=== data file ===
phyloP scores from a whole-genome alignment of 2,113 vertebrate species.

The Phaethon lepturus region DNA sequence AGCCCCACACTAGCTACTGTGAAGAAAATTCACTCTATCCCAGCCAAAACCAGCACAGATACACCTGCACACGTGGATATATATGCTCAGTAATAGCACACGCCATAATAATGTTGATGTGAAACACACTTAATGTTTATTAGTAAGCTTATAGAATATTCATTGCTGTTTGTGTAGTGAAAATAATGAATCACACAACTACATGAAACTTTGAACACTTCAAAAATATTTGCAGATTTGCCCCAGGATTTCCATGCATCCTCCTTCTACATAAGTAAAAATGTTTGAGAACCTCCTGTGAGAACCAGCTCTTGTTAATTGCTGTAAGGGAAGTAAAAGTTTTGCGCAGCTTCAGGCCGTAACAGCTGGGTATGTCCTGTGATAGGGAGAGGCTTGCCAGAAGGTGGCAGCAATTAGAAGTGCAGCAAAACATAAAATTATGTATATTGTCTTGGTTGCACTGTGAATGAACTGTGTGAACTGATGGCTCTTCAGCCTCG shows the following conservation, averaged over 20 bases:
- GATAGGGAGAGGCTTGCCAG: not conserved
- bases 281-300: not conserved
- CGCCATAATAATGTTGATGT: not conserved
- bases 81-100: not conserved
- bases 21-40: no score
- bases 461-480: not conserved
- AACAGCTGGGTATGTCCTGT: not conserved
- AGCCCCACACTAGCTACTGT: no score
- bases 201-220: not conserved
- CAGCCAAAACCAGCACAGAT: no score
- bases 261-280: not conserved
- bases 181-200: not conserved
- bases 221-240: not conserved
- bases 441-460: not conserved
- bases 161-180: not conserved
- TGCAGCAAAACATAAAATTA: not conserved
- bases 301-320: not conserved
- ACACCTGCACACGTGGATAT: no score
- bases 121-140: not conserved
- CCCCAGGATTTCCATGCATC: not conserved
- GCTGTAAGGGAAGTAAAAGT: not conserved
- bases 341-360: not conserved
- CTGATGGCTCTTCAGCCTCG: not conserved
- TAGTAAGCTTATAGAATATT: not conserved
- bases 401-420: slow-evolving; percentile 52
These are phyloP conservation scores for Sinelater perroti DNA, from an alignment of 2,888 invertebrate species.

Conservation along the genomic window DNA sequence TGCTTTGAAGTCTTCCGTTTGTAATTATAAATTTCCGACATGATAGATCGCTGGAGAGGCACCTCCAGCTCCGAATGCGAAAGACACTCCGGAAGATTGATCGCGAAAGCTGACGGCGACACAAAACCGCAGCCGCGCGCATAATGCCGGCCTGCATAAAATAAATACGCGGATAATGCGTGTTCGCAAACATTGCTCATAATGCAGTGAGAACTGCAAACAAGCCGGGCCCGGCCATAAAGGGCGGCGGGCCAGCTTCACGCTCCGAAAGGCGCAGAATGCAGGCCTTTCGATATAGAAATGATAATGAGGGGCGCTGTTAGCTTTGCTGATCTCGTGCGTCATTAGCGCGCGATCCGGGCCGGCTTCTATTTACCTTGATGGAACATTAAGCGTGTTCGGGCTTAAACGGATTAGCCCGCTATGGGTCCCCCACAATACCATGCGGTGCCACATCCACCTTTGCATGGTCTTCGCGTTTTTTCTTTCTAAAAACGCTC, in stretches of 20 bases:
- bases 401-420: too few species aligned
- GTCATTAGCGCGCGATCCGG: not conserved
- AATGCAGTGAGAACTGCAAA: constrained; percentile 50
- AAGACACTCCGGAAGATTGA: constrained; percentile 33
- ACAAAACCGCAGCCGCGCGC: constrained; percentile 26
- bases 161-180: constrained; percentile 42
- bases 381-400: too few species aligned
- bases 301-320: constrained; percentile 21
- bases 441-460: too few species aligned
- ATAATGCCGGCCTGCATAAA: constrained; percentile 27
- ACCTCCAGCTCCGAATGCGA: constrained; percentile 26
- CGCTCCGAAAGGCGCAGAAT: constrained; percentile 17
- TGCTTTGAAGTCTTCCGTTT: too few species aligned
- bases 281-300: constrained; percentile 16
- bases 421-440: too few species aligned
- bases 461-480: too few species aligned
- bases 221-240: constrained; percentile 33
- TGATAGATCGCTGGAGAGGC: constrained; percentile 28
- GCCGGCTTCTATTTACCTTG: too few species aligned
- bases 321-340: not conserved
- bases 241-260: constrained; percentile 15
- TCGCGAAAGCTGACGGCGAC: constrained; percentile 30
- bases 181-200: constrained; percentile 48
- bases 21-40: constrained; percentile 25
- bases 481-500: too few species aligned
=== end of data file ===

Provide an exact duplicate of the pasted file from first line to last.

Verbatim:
phyloP scores from a whole-genome alignment of 2,113 vertebrate species.

The Phaethon lepturus region DNA sequence AGCCCCACACTAGCTACTGTGAAGAAAATTCACTCTATCCCAGCCAAAACCAGCACAGATACACCTGCACACGTGGATATATATGCTCAGTAATAGCACACGCCATAATAATGTTGATGTGAAACACACTTAATGTTTATTAGTAAGCTTATAGAATATTCATTGCTGTTTGTGTAGTGAAAATAATGAATCACACAACTACATGAAACTTTGAACACTTCAAAAATATTTGCAGATTTGCCCCAGGATTTCCATGCATCCTCCTTCTACATAAGTAAAAATGTTTGAGAACCTCCTGTGAGAACCAGCTCTTGTTAATTGCTGTAAGGGAAGTAAAAGTTTTGCGCAGCTTCAGGCCGTAACAGCTGGGTATGTCCTGTGATAGGGAGAGGCTTGCCAGAAGGTGGCAGCAATTAGAAGTGCAGCAAAACATAAAATTATGTATATTGTCTTGGTTGCACTGTGAATGAACTGTGTGAACTGATGGCTCTTCAGCCTCG shows the following conservation, averaged over 20 bases:
- GATAGGGAGAGGCTTGCCAG: not conserved
- bases 281-300: not conserved
- CGCCATAATAATGTTGATGT: not conserved
- bases 81-100: not conserved
- bases 21-40: no score
- bases 461-480: not conserved
- AACAGCTGGGTATGTCCTGT: not conserved
- AGCCCCACACTAGCTACTGT: no score
- bases 201-220: not conserved
- CAGCCAAAACCAGCACAGAT: no score
- bases 261-280: not conserved
- bases 181-200: not conserved
- bases 221-240: not conserved
- bases 441-460: not conserved
- bases 161-180: not conserved
- TGCAGCAAAACATAAAATTA: not conserved
- bases 301-320: not conserved
- ACACCTGCACACGTGGATAT: no score
- bases 121-140: not conserved
- CCCCAGGATTTCCATGCATC: not conserved
- GCTGTAAGGGAAGTAAAAGT: not conserved
- bases 341-360: not conserved
- CTGATGGCTCTTCAGCCTCG: not conserved
- TAGTAAGCTTATAGAATATT: not conserved
- bases 401-420: slow-evolving; percentile 52
These are phyloP conservation scores for Sinelater perroti DNA, from an alignment of 2,888 invertebrate species.

Conservation along the genomic window DNA sequence TGCTTTGAAGTCTTCCGTTTGTAATTATAAATTTCCGACATGATAGATCGCTGGAGAGGCACCTCCAGCTCCGAATGCGAAAGACACTCCGGAAGATTGATCGCGAAAGCTGACGGCGACACAAAACCGCAGCCGCGCGCATAATGCCGGCCTGCATAAAATAAATACGCGGATAATGCGTGTTCGCAAACATTGCTCATAATGCAGTGAGAACTGCAAACAAGCCGGGCCCGGCCATAAAGGGCGGCGGGCCAGCTTCACGCTCCGAAAGGCGCAGAATGCAGGCCTTTCGATATAGAAATGATAATGAGGGGCGCTGTTAGCTTTGCTGATCTCGTGCGTCATTAGCGCGCGATCCGGGCCGGCTTCTATTTACCTTGATGGAACATTAAGCGTGTTCGGGCTTAAACGGATTAGCCCGCTATGGGTCCCCCACAATACCATGCGGTGCCACATCCACCTTTGCATGGTCTTCGCGTTTTTTCTTTCTAAAAACGCTC, in stretches of 20 bases:
- bases 401-420: too few species aligned
- GTCATTAGCGCGCGATCCGG: not conserved
- AATGCAGTGAGAACTGCAAA: constrained; percentile 50
- AAGACACTCCGGAAGATTGA: constrained; percentile 33
- ACAAAACCGCAGCCGCGCGC: constrained; percentile 26
- bases 161-180: constrained; percentile 42
- bases 381-400: too few species aligned
- bases 301-320: constrained; percentile 21
- bases 441-460: too few species aligned
- ATAATGCCGGCCTGCATAAA: constrained; percentile 27
- ACCTCCAGCTCCGAATGCGA: constrained; percentile 26
- CGCTCCGAAAGGCGCAGAAT: constrained; percentile 17
- TGCTTTGAAGTCTTCCGTTT: too few species aligned
- bases 281-300: constrained; percentile 16
- bases 421-440: too few species aligned
- bases 461-480: too few species aligned
- bases 221-240: constrained; percentile 33
- TGATAGATCGCTGGAGAGGC: constrained; percentile 28
- GCCGGCTTCTATTTACCTTG: too few species aligned
- bases 321-340: not conserved
- bases 241-260: constrained; percentile 15
- TCGCGAAAGCTGACGGCGAC: constrained; percentile 30
- bases 181-200: constrained; percentile 48
- bases 21-40: constrained; percentile 25
- bases 481-500: too few species aligned